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What causes an aurora over the poles?

In the latest in our series of explainers, Jake Port discusses nature's spectacular light show.

The Aurora Borealis spreads an eerie glow over a forest in Sweden.
Justinreznick/Getty Images

The aurora is one of nature’s most spectacular light shows. It’s easy to be captivated by the beauty of the phenomenon, with massive bands of blue, green and red streaking across the sky. However, these stellar lights are indicators that the Earth is saving your life, protecting you from the deadly solar radiation spewed out by the sun.

The aurora is caused by the interaction between Earth’s magnetic field and charged particles shot out from the sun, dissipating them before they cause damage.

So how do these auroras occur, what is the magnetic field and why is it so important to life on Earth? Let’s find out.

If you play with a magnet, you notice that if you put it near a metallic object, it is more attracted at one end than the other. This is due to the forces of magnetism, where charged atoms that have unequal amounts of electrons and protons are attracted to the opposite charge and repel the same charge.

The Earth is in fact a giant magnetic bar with a positive end and a negative end. Today, the positive end is the South Pole, while the negative end is the north pole. The Earth’s magnetic field on average switches a few times every million years – if you waited long enough, your compass would flip directions.

The magnetism is generated deep within the core of the planet. The Earth’s core is divided into two main parts: the solid inner nickel-iron core and the liquid outer core. It’s the movement of these two parts of the core that generate an electrical field, through electrically conductive metals and convection currents that move around vast amounts of liquid metal. This magnetism erupts from each of the poles and loops out, touching back down at the opposite pole.

This creates a bubble, known as the magnetosphere, that surrounds Earth and acts as a shield against solar radiation. The magnetosphere is not a perfect sphere as it is subjected to a massive “pushing” force by the solar winds. This forces the sphere into more of a teardrop shape, with the side facing the sun extending only 65,000 kilometres with a magnetotail believed to be than 6 million kilometres extending beyond the orbit of the moon.

So what causes the auroras to occur? Now that we know that Earth has a magnetic field we can see what happens to it when the sun turns violent. The sun is a very temperamental body, shooting out huge masses of charged material, often towards Earth, known as coronal mass ejections (this is detailed in our explainer on the sun, flares and CMEs).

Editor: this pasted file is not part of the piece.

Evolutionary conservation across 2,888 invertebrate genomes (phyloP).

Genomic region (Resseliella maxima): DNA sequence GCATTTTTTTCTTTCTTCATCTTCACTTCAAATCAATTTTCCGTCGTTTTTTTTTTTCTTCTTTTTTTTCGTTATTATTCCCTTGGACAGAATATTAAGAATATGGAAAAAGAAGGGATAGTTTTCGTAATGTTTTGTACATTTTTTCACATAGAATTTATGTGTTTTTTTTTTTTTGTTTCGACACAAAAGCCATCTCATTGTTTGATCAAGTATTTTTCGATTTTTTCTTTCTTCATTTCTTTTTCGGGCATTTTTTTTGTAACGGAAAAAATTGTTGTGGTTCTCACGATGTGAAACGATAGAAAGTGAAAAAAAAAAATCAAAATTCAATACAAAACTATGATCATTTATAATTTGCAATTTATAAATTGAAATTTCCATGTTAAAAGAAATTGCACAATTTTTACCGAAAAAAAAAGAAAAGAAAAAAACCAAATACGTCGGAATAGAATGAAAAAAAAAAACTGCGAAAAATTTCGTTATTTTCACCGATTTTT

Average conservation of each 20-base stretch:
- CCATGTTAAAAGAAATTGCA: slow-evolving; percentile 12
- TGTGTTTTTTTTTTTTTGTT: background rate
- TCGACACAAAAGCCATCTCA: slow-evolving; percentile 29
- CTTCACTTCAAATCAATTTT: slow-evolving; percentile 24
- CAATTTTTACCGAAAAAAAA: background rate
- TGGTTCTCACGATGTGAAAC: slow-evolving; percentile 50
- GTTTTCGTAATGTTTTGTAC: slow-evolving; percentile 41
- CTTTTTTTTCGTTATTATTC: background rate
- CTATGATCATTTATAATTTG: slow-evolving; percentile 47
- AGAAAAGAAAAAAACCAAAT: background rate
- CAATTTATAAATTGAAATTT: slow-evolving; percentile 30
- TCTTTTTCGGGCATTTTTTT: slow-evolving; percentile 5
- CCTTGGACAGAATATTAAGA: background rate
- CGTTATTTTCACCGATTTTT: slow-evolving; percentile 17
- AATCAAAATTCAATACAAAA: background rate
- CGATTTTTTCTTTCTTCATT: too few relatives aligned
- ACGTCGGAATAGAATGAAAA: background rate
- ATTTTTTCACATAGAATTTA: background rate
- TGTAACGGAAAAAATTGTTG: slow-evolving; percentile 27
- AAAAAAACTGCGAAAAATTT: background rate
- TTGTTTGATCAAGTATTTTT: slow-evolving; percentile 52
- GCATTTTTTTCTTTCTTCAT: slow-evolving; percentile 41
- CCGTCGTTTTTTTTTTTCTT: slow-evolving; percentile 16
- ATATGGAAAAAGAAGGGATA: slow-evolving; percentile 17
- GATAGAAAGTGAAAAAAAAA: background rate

These ejections contain deadly radiation that would kill off most life and turn what remains into a mutated mess. When these immense waves of radiation and charged particles are aimed at Earth, they hit and peel back the outer layers of the magnetosphere, exposing the lower layers. You would think that this would spell certain doom – if the CME can breach the magnetosphere it surely can reach us?

Aurora borealis over northern Poland shows the multiple colours that are the signature of gases at different altitudes. Green signifies oxygen up to 240 kilometres in altitude and red, oxygen above 240 kilometres. Blue is a signature for nitrogen up to 100 kilometres and purple/violet of nitrogen above 100 kilometres.
Piotr Jaczewski

Fortunately Earth has a secondary defence system where it uses its magnetic field lines, which form part of the magnetic field, to direct the stream of particles towards the poles. How does this dissipate the energy coming in? Well, when the charged mass enters the upper atmosphere, it collides with oxygen and nitrogen atoms. These collisions impart the deadly energy into these atoms, exciting them and making them glow. This is why auroras are so bright, and allows the atmosphere to dissipate the remaining radiation before it can reach us at altitudes ranging from 100-400 kilometres up.

How do we know that the magnetic field is so important? We can see what happens when it isn’t there by looking at our planetary neighbour, Mars. Billions of years ago, Mars lost its magnetic field, leading to the solar winds stripping its atmosphere and any water on the surface boiling off. Today it has a very thin atmosphere and a barren and dry surface.

Earth is not the only place in the solar system where you can catch these light shows. We see the same thing happening on an even bigger scale on Jupiter and Saturn, with bands of light even larger than Earth itself. Both of these planets have powerful magnetic fields extending, in the case of Jupiter, to a size so large it would appear as being five times larger than a full moon in our sky!

So if you are lucky enough to catch an aurora as it streaks across the sky, spare a moment to think about how close you are to potentially deadly forces. The Earth’s magnetosphere is the key to life as we know it, and without it we would likely end up with a dead and empty wasteland like Mars.

Contrib jakeport.jpg?ixlib=rails 2.1
Jake Port contributes to the Cosmos explainer series.
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